Please use this identifier to cite or link to this item: https://hdl.handle.net/1959.11/3009
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dc.contributor.authorBittles, Alan Hen
dc.contributor.authorBower, Carolen
dc.contributor.authorHussain, Rafaten
dc.contributor.authorGlasson, Emma Jen
dc.date.accessioned2009-11-10T15:24:00Z
dc.date.issued2007en
dc.identifier.citationEuropean Journal of Public Health, 17(2), p. 221-225en
dc.identifier.issn1101-1262en
dc.identifier.urihttps://hdl.handle.net/1959.11/3009en
dc.description.abstractDown syndrome (DS) affects 1 per 650-1000 live births and is the most common known genetic cause of intellectual disability. A highly significant change in the survival of people with DS has occurred during the last two generations, with life expectancy estimates increasing from 12 to nearly 60 years of age. Subjects and Methods: Detailed information on 1332 people in Western Australia with DS was abstracted from a specialist statewide database for the period 1953-2000 and electronically linked with three other state or national health and mortality data sources and the state Birth Defects Registry. Results: Over the last 25 years the percentage of women over 35 years giving birth increased from 4.8 to 18.6%, accompanied by an increase in the overall prevalence of DS from 1.1 to 2.9 per 1000 births. Four life stages of DS were identified: prenatal, childhood and early adulthood, adulthood, and senescence. Although pneumonia, or other types of respiratory infections, was the most common cause of death across the entire lifespan, ranging from 23% of deaths in adulthood to 40% in senescence, each life stage exhibited a particular profile of comorbidities. Congenital heart defects were common causes in childhood (13%) and adulthood (23%), whereas in senescence coronary artery disease (10%) and cardiac, renal, and respiratory failure (9%) were leading causes of mortality. Conclusions: A major re-appraisal in attitudes towards DS is required to ensure that the medical and social needs of people with the disorder are adequately met across their entire lifespan. In particular, specific recognition of the comorbidities that can arise at different ages is needed, accompanied by the provision of appropriate levels of care and management.en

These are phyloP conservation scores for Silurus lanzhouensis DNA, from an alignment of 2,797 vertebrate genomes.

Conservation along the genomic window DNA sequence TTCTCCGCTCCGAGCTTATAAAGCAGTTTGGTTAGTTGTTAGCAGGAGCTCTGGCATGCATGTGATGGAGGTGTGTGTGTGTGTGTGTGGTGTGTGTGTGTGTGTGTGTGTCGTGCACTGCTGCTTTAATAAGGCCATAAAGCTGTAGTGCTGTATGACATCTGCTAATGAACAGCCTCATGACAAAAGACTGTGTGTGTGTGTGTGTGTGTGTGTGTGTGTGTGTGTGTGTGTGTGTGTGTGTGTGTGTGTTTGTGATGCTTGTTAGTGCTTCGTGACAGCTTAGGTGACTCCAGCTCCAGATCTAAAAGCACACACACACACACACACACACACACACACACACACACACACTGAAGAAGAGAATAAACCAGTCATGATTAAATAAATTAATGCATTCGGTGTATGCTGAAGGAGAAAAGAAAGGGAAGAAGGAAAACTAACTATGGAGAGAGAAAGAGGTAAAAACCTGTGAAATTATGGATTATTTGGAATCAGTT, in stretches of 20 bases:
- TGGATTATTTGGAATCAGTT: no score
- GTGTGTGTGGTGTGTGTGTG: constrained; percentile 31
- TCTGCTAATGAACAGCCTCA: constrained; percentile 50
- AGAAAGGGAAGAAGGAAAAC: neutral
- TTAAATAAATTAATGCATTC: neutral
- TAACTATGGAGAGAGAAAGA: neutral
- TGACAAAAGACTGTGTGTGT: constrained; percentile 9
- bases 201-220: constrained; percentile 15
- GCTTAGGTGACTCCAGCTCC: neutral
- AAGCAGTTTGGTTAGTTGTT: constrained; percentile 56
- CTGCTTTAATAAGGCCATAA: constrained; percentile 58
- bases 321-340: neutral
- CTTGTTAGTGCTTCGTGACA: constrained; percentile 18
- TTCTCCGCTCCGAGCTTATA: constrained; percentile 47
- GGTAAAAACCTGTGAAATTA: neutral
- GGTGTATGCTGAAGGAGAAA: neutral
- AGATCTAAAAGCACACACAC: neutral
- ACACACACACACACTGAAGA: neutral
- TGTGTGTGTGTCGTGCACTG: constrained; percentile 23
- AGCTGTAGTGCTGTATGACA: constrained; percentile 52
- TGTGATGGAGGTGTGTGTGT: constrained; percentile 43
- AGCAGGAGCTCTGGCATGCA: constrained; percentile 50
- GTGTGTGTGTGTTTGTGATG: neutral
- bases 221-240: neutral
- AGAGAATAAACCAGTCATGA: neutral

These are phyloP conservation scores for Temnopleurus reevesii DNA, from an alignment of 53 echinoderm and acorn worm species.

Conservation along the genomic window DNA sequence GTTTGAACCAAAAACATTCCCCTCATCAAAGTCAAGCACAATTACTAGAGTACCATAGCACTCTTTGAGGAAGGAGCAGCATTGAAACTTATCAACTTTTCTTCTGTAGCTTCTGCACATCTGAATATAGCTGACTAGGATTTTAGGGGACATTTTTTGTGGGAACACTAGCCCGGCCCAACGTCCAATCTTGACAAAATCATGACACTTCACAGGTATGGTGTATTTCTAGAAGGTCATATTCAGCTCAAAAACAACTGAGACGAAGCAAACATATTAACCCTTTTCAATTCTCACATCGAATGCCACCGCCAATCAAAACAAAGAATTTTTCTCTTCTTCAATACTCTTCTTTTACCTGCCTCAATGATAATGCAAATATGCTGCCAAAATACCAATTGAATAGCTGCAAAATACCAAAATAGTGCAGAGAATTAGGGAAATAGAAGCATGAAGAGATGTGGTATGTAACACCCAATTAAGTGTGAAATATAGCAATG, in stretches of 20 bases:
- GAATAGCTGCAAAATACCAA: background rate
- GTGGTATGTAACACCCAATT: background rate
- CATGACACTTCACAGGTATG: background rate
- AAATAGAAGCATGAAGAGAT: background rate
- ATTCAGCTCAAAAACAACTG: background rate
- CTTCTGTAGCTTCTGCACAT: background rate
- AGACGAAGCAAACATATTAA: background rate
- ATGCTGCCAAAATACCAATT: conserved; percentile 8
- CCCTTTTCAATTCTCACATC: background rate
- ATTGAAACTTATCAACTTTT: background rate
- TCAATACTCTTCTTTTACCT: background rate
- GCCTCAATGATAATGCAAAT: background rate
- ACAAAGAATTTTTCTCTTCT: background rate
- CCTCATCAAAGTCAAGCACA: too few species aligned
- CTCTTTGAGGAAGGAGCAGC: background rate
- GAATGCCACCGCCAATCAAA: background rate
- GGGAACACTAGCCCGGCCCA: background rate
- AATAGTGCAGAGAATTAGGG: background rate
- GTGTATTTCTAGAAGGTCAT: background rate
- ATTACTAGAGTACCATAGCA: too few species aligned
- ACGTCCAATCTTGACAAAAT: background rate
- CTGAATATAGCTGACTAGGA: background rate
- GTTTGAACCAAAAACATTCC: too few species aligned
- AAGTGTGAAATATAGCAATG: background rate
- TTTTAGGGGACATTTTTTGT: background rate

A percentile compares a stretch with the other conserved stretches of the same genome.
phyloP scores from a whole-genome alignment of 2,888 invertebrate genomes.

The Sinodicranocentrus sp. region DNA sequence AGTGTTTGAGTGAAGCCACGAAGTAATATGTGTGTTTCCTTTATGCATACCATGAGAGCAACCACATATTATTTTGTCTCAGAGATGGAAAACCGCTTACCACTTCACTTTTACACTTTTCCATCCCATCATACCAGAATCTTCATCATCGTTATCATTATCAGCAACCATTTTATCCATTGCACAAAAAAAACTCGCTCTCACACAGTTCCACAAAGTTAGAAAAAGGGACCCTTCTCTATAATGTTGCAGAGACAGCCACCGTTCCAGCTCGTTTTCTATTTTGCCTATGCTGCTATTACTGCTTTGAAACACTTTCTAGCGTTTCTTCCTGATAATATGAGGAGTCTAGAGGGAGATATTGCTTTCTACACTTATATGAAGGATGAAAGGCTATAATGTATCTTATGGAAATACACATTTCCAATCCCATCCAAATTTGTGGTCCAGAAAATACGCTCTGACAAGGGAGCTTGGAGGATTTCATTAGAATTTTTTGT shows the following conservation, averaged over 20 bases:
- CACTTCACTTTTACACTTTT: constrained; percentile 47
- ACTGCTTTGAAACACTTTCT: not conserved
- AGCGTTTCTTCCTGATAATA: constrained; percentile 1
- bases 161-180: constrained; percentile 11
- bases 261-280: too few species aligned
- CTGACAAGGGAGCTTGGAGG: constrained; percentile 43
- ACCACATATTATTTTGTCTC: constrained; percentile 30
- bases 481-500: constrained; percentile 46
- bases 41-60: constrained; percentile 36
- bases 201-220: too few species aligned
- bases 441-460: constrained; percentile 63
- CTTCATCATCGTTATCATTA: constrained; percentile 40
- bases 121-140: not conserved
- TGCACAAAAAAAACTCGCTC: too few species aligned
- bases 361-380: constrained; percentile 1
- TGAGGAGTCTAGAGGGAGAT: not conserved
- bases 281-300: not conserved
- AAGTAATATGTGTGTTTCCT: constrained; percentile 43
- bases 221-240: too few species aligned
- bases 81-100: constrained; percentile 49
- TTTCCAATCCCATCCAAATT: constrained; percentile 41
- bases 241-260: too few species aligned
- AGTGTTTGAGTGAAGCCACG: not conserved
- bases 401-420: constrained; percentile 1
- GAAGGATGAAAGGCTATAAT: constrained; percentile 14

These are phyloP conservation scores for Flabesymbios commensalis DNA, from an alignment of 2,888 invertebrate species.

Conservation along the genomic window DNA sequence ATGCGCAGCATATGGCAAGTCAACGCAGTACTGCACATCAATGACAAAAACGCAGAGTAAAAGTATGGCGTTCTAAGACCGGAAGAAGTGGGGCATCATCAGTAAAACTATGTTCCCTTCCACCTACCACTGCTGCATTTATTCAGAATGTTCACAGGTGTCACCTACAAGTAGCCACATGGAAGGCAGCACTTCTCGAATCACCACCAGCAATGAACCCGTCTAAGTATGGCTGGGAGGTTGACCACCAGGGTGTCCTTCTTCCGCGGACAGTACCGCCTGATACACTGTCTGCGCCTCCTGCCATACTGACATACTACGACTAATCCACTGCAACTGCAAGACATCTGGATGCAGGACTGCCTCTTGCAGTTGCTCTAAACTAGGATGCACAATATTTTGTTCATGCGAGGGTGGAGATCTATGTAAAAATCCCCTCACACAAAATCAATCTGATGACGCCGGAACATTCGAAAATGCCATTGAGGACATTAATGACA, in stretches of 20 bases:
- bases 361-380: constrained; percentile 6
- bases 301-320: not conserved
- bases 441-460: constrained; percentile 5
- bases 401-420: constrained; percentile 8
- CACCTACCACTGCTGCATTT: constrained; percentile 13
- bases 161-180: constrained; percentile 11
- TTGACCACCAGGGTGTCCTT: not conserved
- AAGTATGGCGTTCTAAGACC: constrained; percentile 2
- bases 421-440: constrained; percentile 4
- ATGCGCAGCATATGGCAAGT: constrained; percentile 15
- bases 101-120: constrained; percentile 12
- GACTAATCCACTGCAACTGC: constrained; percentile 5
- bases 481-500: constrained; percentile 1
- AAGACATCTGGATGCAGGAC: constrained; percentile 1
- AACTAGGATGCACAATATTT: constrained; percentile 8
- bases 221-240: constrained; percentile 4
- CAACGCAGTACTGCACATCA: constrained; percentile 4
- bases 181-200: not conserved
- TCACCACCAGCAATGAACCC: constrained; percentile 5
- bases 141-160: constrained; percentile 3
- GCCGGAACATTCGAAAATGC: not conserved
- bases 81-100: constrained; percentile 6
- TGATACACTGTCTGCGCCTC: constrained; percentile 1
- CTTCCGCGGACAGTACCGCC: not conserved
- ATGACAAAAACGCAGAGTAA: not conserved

dc.languageenen
dc.publisherOxford University Pressen
dc.relation.ispartofEuropean Journal of Public Healthen
dc.titleThe four ages of Down syndromeen
dc.typeJournal Articleen
dc.identifier.doi10.1093/eurpub/ckl103en
dc.subject.keywordsCare for Disableden
local.contributor.firstnameAlan Hen
local.contributor.firstnameCarolen
local.contributor.firstnameRafaten
local.contributor.firstnameEmma Jen
local.subject.for2008111703 Care for Disableden
local.subject.seo2008929999 Health not elsewhere classifieden
local.profile.schoolSchool of Rural Medicineen
local.profile.emailrhussain@une.edu.auen
local.output.categoryC1en
local.record.placeauen
local.record.institutionUniversity of New Englanden
local.identifier.epublicationsrecordpes:5058en
local.publisher.placeOxford, UKen
local.format.startpage221en
local.format.endpage225en
local.peerreviewedYesen
local.identifier.volume17en
local.identifier.issue2en
local.contributor.lastnameBittlesen
local.contributor.lastnameBoweren
local.contributor.lastnameHussainen
local.contributor.lastnameGlassonen
dc.identifier.staffune-id:rhussainen
local.profile.roleauthoren
local.profile.roleauthoren
local.profile.roleauthoren
local.profile.roleauthoren
local.identifier.unepublicationidune:3089en
dc.identifier.academiclevelAcademicen
local.title.maintitleThe four ages of Down syndromeen
local.output.categorydescriptionC1 Refereed Article in a Scholarly Journalen
local.description.statisticsepubsVisitors: 57<br />Views: 63<br />Downloads: 0en
local.search.authorBittles, Alan Hen
local.search.authorBower, Carolen
local.search.authorHussain, Rafaten
local.search.authorGlasson, Emma Jen
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